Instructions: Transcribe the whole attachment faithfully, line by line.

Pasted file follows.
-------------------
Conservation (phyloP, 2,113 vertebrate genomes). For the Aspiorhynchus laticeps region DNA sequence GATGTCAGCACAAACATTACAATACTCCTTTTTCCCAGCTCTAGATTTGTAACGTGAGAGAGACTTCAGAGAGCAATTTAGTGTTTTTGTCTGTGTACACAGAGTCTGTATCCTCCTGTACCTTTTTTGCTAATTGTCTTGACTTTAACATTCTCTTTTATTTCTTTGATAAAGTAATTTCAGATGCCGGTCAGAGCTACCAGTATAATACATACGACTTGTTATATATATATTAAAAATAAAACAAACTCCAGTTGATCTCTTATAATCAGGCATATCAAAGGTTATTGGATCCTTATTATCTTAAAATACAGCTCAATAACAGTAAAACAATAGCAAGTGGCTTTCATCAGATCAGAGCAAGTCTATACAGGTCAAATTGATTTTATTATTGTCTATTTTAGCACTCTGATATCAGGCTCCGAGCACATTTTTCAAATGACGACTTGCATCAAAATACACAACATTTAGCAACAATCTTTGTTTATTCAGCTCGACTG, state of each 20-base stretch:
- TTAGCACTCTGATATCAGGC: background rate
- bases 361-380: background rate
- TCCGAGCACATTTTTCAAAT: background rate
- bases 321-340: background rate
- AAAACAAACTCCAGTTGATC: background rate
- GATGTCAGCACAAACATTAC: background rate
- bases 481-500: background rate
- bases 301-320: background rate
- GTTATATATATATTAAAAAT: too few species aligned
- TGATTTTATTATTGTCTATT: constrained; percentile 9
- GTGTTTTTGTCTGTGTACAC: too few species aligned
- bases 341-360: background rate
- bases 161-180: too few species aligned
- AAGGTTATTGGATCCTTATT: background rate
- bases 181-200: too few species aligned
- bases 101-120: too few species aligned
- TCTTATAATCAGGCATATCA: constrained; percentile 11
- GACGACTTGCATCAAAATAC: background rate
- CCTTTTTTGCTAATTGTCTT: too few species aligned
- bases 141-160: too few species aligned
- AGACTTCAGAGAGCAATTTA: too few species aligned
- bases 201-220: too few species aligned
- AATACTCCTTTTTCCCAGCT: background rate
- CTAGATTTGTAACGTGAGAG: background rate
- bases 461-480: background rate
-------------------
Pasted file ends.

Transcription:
Conservation (phyloP, 2,113 vertebrate genomes). For the Aspiorhynchus laticeps region DNA sequence GATGTCAGCACAAACATTACAATACTCCTTTTTCCCAGCTCTAGATTTGTAACGTGAGAGAGACTTCAGAGAGCAATTTAGTGTTTTTGTCTGTGTACACAGAGTCTGTATCCTCCTGTACCTTTTTTGCTAATTGTCTTGACTTTAACATTCTCTTTTATTTCTTTGATAAAGTAATTTCAGATGCCGGTCAGAGCTACCAGTATAATACATACGACTTGTTATATATATATTAAAAATAAAACAAACTCCAGTTGATCTCTTATAATCAGGCATATCAAAGGTTATTGGATCCTTATTATCTTAAAATACAGCTCAATAACAGTAAAACAATAGCAAGTGGCTTTCATCAGATCAGAGCAAGTCTATACAGGTCAAATTGATTTTATTATTGTCTATTTTAGCACTCTGATATCAGGCTCCGAGCACATTTTTCAAATGACGACTTGCATCAAAATACACAACATTTAGCAACAATCTTTGTTTATTCAGCTCGACTG, state of each 20-base stretch:
- TTAGCACTCTGATATCAGGC: background rate
- bases 361-380: background rate
- TCCGAGCACATTTTTCAAAT: background rate
- bases 321-340: background rate
- AAAACAAACTCCAGTTGATC: background rate
- GATGTCAGCACAAACATTAC: background rate
- bases 481-500: background rate
- bases 301-320: background rate
- GTTATATATATATTAAAAAT: too few species aligned
- TGATTTTATTATTGTCTATT: constrained; percentile 9
- GTGTTTTTGTCTGTGTACAC: too few species aligned
- bases 341-360: background rate
- bases 161-180: too few species aligned
- AAGGTTATTGGATCCTTATT: background rate
- bases 181-200: too few species aligned
- bases 101-120: too few species aligned
- TCTTATAATCAGGCATATCA: constrained; percentile 11
- GACGACTTGCATCAAAATAC: background rate
- CCTTTTTTGCTAATTGTCTT: too few species aligned
- bases 141-160: too few species aligned
- AGACTTCAGAGAGCAATTTA: too few species aligned
- bases 201-220: too few species aligned
- AATACTCCTTTTTCCCAGCT: background rate
- CTAGATTTGTAACGTGAGAG: background rate
- bases 461-480: background rate